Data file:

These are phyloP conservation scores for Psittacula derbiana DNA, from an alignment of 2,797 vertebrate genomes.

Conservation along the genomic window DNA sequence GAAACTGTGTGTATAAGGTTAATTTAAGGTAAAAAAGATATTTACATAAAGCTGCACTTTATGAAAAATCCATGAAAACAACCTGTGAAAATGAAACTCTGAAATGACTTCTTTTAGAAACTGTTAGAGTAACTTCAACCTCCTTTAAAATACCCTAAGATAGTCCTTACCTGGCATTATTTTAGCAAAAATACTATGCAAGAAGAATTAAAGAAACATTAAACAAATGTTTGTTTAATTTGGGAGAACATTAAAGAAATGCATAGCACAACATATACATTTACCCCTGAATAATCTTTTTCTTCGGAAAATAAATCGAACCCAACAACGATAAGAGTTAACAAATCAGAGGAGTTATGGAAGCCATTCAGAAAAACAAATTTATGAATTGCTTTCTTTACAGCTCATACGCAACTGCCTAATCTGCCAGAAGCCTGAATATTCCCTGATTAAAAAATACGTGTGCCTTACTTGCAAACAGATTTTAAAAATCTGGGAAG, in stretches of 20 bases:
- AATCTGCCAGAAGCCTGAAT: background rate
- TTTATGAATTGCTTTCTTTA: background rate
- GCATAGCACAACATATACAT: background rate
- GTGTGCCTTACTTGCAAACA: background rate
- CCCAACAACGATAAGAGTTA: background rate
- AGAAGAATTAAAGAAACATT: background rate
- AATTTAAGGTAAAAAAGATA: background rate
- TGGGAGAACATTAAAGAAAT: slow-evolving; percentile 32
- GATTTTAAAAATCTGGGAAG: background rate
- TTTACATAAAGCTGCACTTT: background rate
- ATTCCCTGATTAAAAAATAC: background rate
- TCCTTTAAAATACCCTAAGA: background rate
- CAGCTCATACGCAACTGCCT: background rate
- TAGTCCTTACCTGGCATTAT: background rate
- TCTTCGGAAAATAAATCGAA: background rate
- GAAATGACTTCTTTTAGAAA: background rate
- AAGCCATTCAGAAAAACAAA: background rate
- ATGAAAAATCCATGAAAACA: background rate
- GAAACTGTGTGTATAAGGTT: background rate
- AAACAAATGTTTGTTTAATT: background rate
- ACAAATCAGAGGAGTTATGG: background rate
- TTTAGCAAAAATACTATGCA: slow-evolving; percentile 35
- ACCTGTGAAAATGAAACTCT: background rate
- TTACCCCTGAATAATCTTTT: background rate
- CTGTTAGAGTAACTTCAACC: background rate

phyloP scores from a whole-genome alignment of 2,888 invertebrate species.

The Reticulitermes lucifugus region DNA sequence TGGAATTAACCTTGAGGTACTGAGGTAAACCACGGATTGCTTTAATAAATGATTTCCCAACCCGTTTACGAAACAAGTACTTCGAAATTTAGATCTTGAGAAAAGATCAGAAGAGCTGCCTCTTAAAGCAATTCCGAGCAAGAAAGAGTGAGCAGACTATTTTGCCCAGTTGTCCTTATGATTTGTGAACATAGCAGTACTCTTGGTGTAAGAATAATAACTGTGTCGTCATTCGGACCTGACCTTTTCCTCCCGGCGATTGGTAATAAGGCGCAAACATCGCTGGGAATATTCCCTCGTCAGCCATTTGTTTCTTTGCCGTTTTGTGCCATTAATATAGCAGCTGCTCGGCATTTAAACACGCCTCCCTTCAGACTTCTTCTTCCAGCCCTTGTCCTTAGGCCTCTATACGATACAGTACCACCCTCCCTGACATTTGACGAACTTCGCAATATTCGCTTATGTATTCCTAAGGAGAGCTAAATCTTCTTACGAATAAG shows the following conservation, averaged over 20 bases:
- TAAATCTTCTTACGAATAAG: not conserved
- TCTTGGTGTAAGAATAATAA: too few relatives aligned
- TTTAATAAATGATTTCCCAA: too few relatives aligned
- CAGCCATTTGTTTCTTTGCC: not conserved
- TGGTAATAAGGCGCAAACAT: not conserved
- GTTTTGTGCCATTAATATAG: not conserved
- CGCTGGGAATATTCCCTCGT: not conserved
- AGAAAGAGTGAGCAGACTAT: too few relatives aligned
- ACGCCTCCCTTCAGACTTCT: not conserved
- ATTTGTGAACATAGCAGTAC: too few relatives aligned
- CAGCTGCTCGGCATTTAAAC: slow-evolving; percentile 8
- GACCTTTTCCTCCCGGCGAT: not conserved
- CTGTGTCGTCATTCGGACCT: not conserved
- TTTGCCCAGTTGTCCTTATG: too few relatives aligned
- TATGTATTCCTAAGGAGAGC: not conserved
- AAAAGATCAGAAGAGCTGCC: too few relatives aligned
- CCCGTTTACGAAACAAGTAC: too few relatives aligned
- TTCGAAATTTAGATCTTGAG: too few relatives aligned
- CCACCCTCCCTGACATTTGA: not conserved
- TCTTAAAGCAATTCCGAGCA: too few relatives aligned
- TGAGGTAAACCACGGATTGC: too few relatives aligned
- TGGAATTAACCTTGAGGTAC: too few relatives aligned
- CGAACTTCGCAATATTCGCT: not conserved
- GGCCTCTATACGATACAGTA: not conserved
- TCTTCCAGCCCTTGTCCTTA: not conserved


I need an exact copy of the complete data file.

These are phyloP conservation scores for Psittacula derbiana DNA, from an alignment of 2,797 vertebrate genomes.

Conservation along the genomic window DNA sequence GAAACTGTGTGTATAAGGTTAATTTAAGGTAAAAAAGATATTTACATAAAGCTGCACTTTATGAAAAATCCATGAAAACAACCTGTGAAAATGAAACTCTGAAATGACTTCTTTTAGAAACTGTTAGAGTAACTTCAACCTCCTTTAAAATACCCTAAGATAGTCCTTACCTGGCATTATTTTAGCAAAAATACTATGCAAGAAGAATTAAAGAAACATTAAACAAATGTTTGTTTAATTTGGGAGAACATTAAAGAAATGCATAGCACAACATATACATTTACCCCTGAATAATCTTTTTCTTCGGAAAATAAATCGAACCCAACAACGATAAGAGTTAACAAATCAGAGGAGTTATGGAAGCCATTCAGAAAAACAAATTTATGAATTGCTTTCTTTACAGCTCATACGCAACTGCCTAATCTGCCAGAAGCCTGAATATTCCCTGATTAAAAAATACGTGTGCCTTACTTGCAAACAGATTTTAAAAATCTGGGAAG, in stretches of 20 bases:
- AATCTGCCAGAAGCCTGAAT: background rate
- TTTATGAATTGCTTTCTTTA: background rate
- GCATAGCACAACATATACAT: background rate
- GTGTGCCTTACTTGCAAACA: background rate
- CCCAACAACGATAAGAGTTA: background rate
- AGAAGAATTAAAGAAACATT: background rate
- AATTTAAGGTAAAAAAGATA: background rate
- TGGGAGAACATTAAAGAAAT: slow-evolving; percentile 32
- GATTTTAAAAATCTGGGAAG: background rate
- TTTACATAAAGCTGCACTTT: background rate
- ATTCCCTGATTAAAAAATAC: background rate
- TCCTTTAAAATACCCTAAGA: background rate
- CAGCTCATACGCAACTGCCT: background rate
- TAGTCCTTACCTGGCATTAT: background rate
- TCTTCGGAAAATAAATCGAA: background rate
- GAAATGACTTCTTTTAGAAA: background rate
- AAGCCATTCAGAAAAACAAA: background rate
- ATGAAAAATCCATGAAAACA: background rate
- GAAACTGTGTGTATAAGGTT: background rate
- AAACAAATGTTTGTTTAATT: background rate
- ACAAATCAGAGGAGTTATGG: background rate
- TTTAGCAAAAATACTATGCA: slow-evolving; percentile 35
- ACCTGTGAAAATGAAACTCT: background rate
- TTACCCCTGAATAATCTTTT: background rate
- CTGTTAGAGTAACTTCAACC: background rate

phyloP scores from a whole-genome alignment of 2,888 invertebrate species.

The Reticulitermes lucifugus region DNA sequence TGGAATTAACCTTGAGGTACTGAGGTAAACCACGGATTGCTTTAATAAATGATTTCCCAACCCGTTTACGAAACAAGTACTTCGAAATTTAGATCTTGAGAAAAGATCAGAAGAGCTGCCTCTTAAAGCAATTCCGAGCAAGAAAGAGTGAGCAGACTATTTTGCCCAGTTGTCCTTATGATTTGTGAACATAGCAGTACTCTTGGTGTAAGAATAATAACTGTGTCGTCATTCGGACCTGACCTTTTCCTCCCGGCGATTGGTAATAAGGCGCAAACATCGCTGGGAATATTCCCTCGTCAGCCATTTGTTTCTTTGCCGTTTTGTGCCATTAATATAGCAGCTGCTCGGCATTTAAACACGCCTCCCTTCAGACTTCTTCTTCCAGCCCTTGTCCTTAGGCCTCTATACGATACAGTACCACCCTCCCTGACATTTGACGAACTTCGCAATATTCGCTTATGTATTCCTAAGGAGAGCTAAATCTTCTTACGAATAAG shows the following conservation, averaged over 20 bases:
- TAAATCTTCTTACGAATAAG: not conserved
- TCTTGGTGTAAGAATAATAA: too few relatives aligned
- TTTAATAAATGATTTCCCAA: too few relatives aligned
- CAGCCATTTGTTTCTTTGCC: not conserved
- TGGTAATAAGGCGCAAACAT: not conserved
- GTTTTGTGCCATTAATATAG: not conserved
- CGCTGGGAATATTCCCTCGT: not conserved
- AGAAAGAGTGAGCAGACTAT: too few relatives aligned
- ACGCCTCCCTTCAGACTTCT: not conserved
- ATTTGTGAACATAGCAGTAC: too few relatives aligned
- CAGCTGCTCGGCATTTAAAC: slow-evolving; percentile 8
- GACCTTTTCCTCCCGGCGAT: not conserved
- CTGTGTCGTCATTCGGACCT: not conserved
- TTTGCCCAGTTGTCCTTATG: too few relatives aligned
- TATGTATTCCTAAGGAGAGC: not conserved
- AAAAGATCAGAAGAGCTGCC: too few relatives aligned
- CCCGTTTACGAAACAAGTAC: too few relatives aligned
- TTCGAAATTTAGATCTTGAG: too few relatives aligned
- CCACCCTCCCTGACATTTGA: not conserved
- TCTTAAAGCAATTCCGAGCA: too few relatives aligned
- TGAGGTAAACCACGGATTGC: too few relatives aligned
- TGGAATTAACCTTGAGGTAC: too few relatives aligned
- CGAACTTCGCAATATTCGCT: not conserved
- GGCCTCTATACGATACAGTA: not conserved
- TCTTCCAGCCCTTGTCCTTA: not conserved